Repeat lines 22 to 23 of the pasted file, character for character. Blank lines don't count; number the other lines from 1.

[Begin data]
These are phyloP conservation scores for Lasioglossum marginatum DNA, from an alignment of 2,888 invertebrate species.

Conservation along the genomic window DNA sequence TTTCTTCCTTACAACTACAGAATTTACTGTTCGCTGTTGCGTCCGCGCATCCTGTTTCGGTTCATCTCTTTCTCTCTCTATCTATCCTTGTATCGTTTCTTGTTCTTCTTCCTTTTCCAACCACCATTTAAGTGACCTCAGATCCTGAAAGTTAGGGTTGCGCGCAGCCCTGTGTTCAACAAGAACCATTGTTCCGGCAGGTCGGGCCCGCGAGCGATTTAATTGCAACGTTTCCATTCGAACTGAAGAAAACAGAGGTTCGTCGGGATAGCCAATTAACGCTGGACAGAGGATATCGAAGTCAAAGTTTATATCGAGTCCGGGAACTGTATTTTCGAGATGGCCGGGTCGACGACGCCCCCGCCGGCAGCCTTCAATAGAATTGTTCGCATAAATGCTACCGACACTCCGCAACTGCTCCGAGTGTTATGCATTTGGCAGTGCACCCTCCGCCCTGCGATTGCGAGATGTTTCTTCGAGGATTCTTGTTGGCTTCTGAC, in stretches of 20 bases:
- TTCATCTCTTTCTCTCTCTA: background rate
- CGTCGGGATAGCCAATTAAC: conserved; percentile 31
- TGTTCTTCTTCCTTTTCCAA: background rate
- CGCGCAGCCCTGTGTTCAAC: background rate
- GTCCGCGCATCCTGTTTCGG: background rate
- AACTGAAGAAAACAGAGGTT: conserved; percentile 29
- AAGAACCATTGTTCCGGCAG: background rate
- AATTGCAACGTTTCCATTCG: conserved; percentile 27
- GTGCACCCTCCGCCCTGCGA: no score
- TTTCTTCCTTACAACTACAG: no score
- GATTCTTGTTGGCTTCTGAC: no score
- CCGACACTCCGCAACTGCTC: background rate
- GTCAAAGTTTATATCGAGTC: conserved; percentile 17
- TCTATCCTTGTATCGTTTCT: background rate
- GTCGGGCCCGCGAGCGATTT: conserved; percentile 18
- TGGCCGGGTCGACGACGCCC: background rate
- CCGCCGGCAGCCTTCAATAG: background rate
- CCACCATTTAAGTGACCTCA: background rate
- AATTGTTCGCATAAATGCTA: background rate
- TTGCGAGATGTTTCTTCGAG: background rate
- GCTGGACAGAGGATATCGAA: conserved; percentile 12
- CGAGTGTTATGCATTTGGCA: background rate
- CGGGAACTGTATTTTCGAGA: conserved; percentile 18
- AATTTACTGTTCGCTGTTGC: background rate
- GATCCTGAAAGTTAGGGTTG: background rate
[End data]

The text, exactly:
- TTGCGAGATGTTTCTTCGAG: background rate
- GCTGGACAGAGGATATCGAA: conserved; percentile 12